Radclyffe Hall’s watershed lesbian novel, The Well of Loneliness appeared in 1928, the same year as Orlando. While most critics have highlighted Hall’s representation of homosexuality, almost as fascinating is the author’s depiction of normative femininity, at once harsher and more sentimental than any of the other writers we have been discussing. Like Orlando, The Well of Loneliness imagines the transformation of gender in terms of the landed English gentry, as Jaime Hovey has argued. Hall fantasises a privileged childhood in her creation of Morton Hall, the country seat in the Malvern Hills of Sir Philip and Lady Anna Gordon, and their daughter and only child, the novel’s ‘invert’ protagonist, Stephen Gordon. The Well of Loneliness focuses on the way in which biological females don’t necessarily become women, tracing instead the path to maturity of a girl who identifies as a boy. Stephen becomes an adult who adopts a masculine style and is attracted to other women. In The Well of Loneliness femininity becomes a lost object of desire: something that Stephen can neither be nor have. Unachievable and elusive, the feminine becomes both overvalued and degraded, invested in things as well as people. Morton Hall is described in the opening sentences of the novel through a nostalgic evocation of the femininity of the past, ‘like certain lovely women who, now old, belong to a bygone generation — women who in youth were passionate but seemly; difficult to win but when won, all-fulfilling’ (Hall 1990 [1928]: 3). At first Anna Molloy, Stephen’s mother, seems a present incarnation of such idealized femininity: ‘lovely as only an Irish woman can be, having that in her bearing that betokened quiet pride, having that in her eyes that betokened great longing, having that in her body that betokened happy promise — the archetype of the very perfect woman, whom creating God had found good’ (3) Sir Philip’s overwhelming desire for a son and heir is frustrated when Anna bears a daughter; in his disappointment he persuades his wife to keep the male name they have agreed upon. But as the ‘narrow-hipped, wide-shouldered’ baby (5), turns into a tomboyish ‘queer’ child an ‘almost grotesque’ shyness develops between mother and daughter (7) , and Anna’s attitude towards Stephen who so closely resembled her loved husband degenerates into ‘antagonism’, ‘anger’ and distaste (8).

Sir Philip is represented as both noble and tolerant, but as Anna imagines her child as ‘a blemished, unworthy, maimed reproduction’ of its father, the mother’s narrow sympathies are exposed (8). Nobility in The Well of Loneliness is associated with the ‘true’ masculinity that Philip possesses; Stephen’s yearning for nobility is an early sign of her masculine identification as she innocently tells the servants that ‘I must be a boy, ’cause I feel exactly like one, I feel like young Nelson in the picture upstairs’ (13). Fantasies of male heroism are later merged with more romantic and intellectual ones as Stephen becomes the Byronic figure, suggested by her surname, class and choice of writing as a profession. Rejected by her beautiful mother, who tries to impose a superficial femininity of dress and decorum on her awkward child, Stephen desperately pursues the elusive feminine in a series of inappropriate love objects: a young female servant, a bored local housewife, Angela Crosby, and finally the love of her life, the Welsh orphan, Mary Llewellyn. From Anna through Mary, each of these conventionally feminine women ends in betraying her: her mother’s bigotry, Angela’s fear of her husband and her own social position, Mary’s growing love for Stephen’s old friend Martin — each of these proximate causes springs from the constellation of characteristics that make up a small-minded, shallow and inconstant femininity. The Well of Loneliness histori – cizes femininity as it tracks the changed opportunities for women in the incremental understanding of gender and its more perverse manifestations from Stephen’s Edwardian childhood to the First World War and its aftermath. Yet there is another more static and ahistorical register in the novel by which so called ‘normal’ femininity is seen, through the longing and misogyny of unmet desire, as both hopelessly idealized and ethically wanting — express­ing in the end a deformity of spirit as immovable as the biology that Hall believes is responsible for the existence of ‘inverts’. The scientific theories that underpin Hall’s concept of a ‘third sex’ — her novel is dedicated to ‘Our three selves’ — were drawn from the sexology of her time formulated by Havelock Ellis and Krafft-Ebing. However, her contradictory representation of tradi­tional femininity draws on both popular prejudice and on a feminist-inspired revulsion at the narrative closure of female rebel­lion and independence in conventional marriage and motherhood. At the end of Well of Loneliness Stephen tricks Mary into abandon­ing her for Martin and a protected heterosexual life in Canada. Once Mary is narratively disposed of, Stephen’s future can be invested in the noble defence of her ‘kind’. And in this crusade her nobility and wide sympathies fully emerge as she champions not only female ‘inverts’ but male homosexuals as well, whom the novel represents as the bearers of the most degraded femininity of all, the simulated, grotesque femininity of gay men, with their ‘shaking, white-skinned effeminate fingers’ (505).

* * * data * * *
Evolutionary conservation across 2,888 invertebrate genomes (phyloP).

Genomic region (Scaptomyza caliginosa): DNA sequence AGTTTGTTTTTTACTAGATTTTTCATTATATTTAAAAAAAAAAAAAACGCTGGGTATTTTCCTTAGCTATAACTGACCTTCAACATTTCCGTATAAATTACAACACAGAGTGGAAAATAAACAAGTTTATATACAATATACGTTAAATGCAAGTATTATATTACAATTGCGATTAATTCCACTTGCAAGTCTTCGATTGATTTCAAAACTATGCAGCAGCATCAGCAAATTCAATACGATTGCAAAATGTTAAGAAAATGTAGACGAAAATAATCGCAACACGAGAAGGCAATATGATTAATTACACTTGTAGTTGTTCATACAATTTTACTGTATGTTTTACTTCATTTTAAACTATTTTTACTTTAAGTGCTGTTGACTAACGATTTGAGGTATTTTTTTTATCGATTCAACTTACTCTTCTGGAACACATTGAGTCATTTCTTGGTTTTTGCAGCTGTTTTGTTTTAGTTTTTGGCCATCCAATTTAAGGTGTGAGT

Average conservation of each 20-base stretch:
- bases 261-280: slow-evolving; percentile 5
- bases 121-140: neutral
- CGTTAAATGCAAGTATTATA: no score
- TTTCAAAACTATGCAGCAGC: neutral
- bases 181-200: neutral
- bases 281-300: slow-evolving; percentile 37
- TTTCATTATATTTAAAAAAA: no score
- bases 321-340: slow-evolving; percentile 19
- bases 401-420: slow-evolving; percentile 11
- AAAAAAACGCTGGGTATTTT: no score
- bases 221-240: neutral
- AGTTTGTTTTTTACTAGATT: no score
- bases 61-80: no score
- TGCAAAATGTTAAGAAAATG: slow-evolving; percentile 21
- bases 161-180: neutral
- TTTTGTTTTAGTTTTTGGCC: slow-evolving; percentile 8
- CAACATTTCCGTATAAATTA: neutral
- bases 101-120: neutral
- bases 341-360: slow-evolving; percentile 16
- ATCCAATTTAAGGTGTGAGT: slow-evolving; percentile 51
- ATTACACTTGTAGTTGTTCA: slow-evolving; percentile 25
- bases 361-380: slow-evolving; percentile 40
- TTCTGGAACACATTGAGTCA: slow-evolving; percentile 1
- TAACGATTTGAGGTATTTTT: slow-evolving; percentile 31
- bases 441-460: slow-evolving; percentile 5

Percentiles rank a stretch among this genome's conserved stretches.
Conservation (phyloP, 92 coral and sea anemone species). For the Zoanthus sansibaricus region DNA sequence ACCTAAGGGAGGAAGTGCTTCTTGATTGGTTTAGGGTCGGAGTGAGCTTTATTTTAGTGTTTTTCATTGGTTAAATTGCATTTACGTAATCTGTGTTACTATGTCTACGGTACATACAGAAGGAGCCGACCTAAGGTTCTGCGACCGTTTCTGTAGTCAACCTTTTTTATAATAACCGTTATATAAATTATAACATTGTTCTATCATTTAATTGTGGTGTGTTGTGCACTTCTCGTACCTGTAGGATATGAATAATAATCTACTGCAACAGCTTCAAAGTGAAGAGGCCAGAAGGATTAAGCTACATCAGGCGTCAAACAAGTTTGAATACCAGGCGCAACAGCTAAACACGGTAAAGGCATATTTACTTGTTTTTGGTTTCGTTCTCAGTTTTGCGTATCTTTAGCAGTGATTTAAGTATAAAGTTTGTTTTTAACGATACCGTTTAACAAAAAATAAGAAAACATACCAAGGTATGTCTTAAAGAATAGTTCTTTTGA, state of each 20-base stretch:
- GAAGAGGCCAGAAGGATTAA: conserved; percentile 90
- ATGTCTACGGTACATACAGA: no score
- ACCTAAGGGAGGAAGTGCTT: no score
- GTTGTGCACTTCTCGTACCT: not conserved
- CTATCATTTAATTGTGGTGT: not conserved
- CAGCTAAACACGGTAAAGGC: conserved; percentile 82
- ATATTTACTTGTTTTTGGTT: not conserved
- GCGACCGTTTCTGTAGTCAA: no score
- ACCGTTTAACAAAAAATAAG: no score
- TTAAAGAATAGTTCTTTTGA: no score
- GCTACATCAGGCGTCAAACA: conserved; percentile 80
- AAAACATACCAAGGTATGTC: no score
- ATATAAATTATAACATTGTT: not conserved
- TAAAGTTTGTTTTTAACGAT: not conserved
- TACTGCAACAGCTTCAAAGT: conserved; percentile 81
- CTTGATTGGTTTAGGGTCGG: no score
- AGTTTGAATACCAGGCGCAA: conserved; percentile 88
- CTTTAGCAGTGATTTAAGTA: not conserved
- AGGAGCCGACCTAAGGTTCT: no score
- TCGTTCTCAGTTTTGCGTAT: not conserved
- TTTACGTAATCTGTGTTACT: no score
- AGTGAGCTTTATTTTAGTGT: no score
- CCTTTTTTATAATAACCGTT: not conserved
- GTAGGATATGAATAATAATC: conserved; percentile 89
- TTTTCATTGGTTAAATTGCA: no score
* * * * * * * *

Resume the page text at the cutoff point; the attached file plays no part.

Of the English and Irish women writers we have been discuss­ing, only Woolf was a self-described feminist. Indeed, only Woolf had radical or progressive views on issues other than gender: Hall had fascist leanings, du Maurier was a conservative, and Bowen, as her biographer Victoria Glendinning notes, ‘moved further to the right as she got older’ (Glendinning 1993: 231). Although the interwar period in Britain witnessed plenty of activism around women’s rights from men and women who saw these as part of larger social and political agendas, in this generation of women writers the wish to challenge the norms of gender and to invent new forms of femininity were not necessarily aligned with liberal views on other issues. Nevertheless Bowen, Woolf, Hall and du Maurier have become part of a new literary canon of twentieth – century women writers whose fiction explored the century’s new sense of gender, experimenting as much with the narrative forms through which it could be represented as with the limits of what one could say about it. Impatient with the constraints and pieties of both middle-class femininity and middle-class feminism, their fantasies of gender freedom or gender transgression as an identity that might be ‘mad, bad and dangerous to know’ become entangled in different ways with an image of aristocracy and its privileges rather than with that of a revolution from below.